Celsus also tried to establish Jesus’ dependency on Plato for the saying “It is easier for a camel to go through the eye of a needle, than for a rich man to enter the kingdom of God.” Plato taught that it is “impossible for an extraordinary good man to be extraordinary wealthy” (C.C.VI.16). Jesus allegedly misused this proverb. Unfortunately this “eis-egesis” of Celsus would not be the last example of circular reasoning in the history of Gospel interpretation.
But Celsus had some psychological capabilities as well. This he used in explaining away the resurrection of Jesus from the dead. Rather, the disciples fabricated the story of the resurrection, inspired by grief and hallucination (C.C.II.55). Celsus presumed that Jesus only left a spiritual impression upon His followers, but that he, of course, did not reappear in the flesh (C.C.II.61). To this Porphyry added that Jesus should have appeared to other people than his former disciples. “Why didn’t he manifest himself to Pilate, who had punished him, …or to Herod, the king of the Jews; or to the Jewish community?” (Apokritikos II.14, Fougart 1876:23).
Both Celsus and Porphyry had major problems with the sufferings of Christ. Such was not befitting to a Divine person at all. “Das antike Heroenideal verlangt aristokratische Herrkünft, eine verachtungsvolle überlegenheit über das Schicksal, heldenhaftes Tun, Auszeichnung als Machthaber un König. Demnach nimmt Celsus anstoB an dem Proletariër Jesus.”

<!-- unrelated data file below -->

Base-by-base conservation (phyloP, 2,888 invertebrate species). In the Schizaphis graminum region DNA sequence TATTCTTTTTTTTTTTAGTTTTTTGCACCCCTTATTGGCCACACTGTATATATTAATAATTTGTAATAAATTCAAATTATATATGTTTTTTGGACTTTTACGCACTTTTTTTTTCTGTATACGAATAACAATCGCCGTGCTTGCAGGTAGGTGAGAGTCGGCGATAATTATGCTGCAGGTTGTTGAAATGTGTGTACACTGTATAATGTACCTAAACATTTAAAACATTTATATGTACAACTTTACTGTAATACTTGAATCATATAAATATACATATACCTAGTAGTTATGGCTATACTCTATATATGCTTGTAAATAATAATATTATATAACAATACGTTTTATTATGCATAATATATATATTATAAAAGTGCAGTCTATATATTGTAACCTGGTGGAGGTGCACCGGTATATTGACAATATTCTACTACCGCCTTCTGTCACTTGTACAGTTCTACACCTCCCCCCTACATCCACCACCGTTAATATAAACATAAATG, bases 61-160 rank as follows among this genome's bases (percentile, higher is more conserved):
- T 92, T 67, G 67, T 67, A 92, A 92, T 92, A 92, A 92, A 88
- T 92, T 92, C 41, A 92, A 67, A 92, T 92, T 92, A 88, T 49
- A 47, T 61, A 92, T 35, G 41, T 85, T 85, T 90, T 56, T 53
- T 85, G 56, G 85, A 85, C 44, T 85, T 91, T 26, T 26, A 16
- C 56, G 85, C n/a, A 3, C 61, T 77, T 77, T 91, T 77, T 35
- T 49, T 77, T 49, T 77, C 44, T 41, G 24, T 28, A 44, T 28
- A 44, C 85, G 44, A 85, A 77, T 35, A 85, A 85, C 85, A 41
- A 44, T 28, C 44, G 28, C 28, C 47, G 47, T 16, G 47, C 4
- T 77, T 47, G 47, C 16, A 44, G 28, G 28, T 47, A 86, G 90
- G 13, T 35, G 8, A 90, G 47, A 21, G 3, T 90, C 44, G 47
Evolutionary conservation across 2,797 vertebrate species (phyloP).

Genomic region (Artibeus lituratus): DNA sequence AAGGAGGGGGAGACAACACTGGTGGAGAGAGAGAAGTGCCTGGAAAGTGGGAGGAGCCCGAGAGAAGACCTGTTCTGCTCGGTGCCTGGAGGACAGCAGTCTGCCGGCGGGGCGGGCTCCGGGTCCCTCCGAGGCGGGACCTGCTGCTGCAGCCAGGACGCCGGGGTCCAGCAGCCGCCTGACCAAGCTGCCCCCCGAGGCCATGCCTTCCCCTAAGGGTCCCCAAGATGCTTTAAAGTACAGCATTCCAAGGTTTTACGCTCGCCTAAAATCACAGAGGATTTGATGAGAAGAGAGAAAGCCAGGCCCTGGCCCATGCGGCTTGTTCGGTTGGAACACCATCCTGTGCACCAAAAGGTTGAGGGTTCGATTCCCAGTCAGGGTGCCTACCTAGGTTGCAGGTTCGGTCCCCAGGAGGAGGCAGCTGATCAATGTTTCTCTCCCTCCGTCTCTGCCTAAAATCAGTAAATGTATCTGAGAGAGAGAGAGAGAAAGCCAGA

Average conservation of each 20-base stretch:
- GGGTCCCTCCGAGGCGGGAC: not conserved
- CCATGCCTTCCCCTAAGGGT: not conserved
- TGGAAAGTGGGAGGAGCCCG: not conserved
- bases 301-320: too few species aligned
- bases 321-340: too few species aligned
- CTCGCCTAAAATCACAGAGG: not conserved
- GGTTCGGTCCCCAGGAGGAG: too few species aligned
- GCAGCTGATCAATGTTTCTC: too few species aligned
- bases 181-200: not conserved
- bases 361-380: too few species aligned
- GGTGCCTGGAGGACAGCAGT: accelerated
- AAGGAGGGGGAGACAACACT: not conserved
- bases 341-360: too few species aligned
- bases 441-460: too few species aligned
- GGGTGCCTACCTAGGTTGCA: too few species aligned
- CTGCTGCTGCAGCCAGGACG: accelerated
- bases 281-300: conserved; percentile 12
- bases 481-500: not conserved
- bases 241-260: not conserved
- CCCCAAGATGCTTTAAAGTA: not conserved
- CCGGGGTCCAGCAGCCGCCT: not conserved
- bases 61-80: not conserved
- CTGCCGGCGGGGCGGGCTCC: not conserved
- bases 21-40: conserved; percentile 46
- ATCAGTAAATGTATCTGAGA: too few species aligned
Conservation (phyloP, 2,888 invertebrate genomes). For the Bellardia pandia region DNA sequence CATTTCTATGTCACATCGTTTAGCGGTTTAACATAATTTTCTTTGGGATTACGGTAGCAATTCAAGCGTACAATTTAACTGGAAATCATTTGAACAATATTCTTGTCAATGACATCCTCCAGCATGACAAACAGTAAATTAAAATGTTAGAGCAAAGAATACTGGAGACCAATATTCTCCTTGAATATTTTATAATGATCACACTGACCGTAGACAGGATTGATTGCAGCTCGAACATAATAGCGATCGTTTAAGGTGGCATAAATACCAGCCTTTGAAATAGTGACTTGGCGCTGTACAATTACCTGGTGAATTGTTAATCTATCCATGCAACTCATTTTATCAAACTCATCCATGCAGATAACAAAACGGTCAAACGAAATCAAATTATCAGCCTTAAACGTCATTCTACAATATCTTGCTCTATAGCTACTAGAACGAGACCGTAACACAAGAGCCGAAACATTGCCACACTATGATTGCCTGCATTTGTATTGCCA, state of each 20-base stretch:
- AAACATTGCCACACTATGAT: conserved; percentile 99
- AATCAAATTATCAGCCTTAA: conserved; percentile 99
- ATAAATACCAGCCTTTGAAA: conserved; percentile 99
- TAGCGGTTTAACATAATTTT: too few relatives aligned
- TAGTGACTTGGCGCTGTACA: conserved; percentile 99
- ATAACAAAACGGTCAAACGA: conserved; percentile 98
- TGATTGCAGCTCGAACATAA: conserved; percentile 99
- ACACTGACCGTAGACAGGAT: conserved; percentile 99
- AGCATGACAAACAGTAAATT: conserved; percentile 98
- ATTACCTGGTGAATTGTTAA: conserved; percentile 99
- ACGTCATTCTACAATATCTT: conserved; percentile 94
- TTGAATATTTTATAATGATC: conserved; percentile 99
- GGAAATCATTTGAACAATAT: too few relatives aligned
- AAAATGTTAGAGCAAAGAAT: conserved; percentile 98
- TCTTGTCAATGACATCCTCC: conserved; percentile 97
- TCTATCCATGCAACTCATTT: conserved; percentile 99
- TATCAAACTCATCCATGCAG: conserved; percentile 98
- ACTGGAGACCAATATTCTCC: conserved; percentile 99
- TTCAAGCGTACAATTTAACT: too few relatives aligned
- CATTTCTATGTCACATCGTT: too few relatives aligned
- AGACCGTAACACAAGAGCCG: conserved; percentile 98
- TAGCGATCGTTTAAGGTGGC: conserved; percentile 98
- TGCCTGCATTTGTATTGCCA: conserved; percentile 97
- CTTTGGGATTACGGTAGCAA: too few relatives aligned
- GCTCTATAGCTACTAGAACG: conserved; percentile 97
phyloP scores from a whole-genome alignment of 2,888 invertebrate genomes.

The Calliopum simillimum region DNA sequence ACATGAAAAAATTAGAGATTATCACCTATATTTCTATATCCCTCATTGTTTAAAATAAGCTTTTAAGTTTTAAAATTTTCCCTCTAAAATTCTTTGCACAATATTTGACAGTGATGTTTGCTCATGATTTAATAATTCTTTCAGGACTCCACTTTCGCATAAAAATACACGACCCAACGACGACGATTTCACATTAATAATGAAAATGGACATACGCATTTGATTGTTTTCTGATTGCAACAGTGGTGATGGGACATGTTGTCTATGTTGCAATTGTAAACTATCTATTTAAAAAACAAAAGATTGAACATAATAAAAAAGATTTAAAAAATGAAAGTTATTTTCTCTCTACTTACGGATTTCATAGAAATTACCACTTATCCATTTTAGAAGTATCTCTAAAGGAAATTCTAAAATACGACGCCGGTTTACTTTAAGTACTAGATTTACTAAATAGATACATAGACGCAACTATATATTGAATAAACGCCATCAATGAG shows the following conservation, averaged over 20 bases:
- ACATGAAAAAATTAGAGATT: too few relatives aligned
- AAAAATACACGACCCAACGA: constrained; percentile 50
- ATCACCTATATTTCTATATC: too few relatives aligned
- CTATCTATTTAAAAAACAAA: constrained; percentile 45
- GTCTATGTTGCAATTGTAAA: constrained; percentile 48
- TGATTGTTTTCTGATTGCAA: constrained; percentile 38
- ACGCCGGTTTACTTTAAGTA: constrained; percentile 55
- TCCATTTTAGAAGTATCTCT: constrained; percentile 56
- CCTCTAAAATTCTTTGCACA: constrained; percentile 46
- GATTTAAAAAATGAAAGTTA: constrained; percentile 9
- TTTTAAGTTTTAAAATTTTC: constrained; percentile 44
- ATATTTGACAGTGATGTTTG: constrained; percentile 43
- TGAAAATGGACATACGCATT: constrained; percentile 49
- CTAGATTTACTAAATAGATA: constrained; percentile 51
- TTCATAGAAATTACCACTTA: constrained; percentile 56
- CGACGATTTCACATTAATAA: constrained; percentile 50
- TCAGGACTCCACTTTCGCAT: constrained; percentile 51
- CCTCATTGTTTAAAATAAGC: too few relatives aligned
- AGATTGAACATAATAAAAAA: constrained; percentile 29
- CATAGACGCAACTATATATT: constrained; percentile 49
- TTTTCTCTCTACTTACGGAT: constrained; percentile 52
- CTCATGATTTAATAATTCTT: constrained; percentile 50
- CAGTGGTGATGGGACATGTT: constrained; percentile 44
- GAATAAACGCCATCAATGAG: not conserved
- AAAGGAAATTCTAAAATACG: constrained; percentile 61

Christians should not believe that Jesus was the Son of God because “He was disgracefully arrested and punished in a disreputable way” (C.C.VI.10). Celsus also stated that Jesus had a shameful way of making a living and that he attracted scum (C.C.I.62). Deliberately Celsus does not tell his readers how Jesus provided for his food and drink, but leaves this to their imagination. Rather judiciously he firmly keeps his mouth shut about the Greek philosopher Socrates spending his days gathering free dinners in Athens...
But anyhow, the shame-culture of the Greek world was not prepared to accept a suffering Son of God. This becomes particularly clear when one compares Jesus with the Greek ideal of “theios aner” as shown by Philostratos in his Life of Appolonius of Tyana. A suffering Galilean saviour was simply incompatible, and a bleak performance compared to hot shot Appolonius. After this divine Greek hero had stated his case in front of his judges, he escaped and reappeared to his friends in Dikaiarchia later on. Porphyry reasoned that Jesus should have done the same thing. “Why didn’t he, like Appollonius, after he had spoken freely to the absolute sovereign Domitian, ...become invisible?” (Apokritikos III.1, Fougart 1876:52).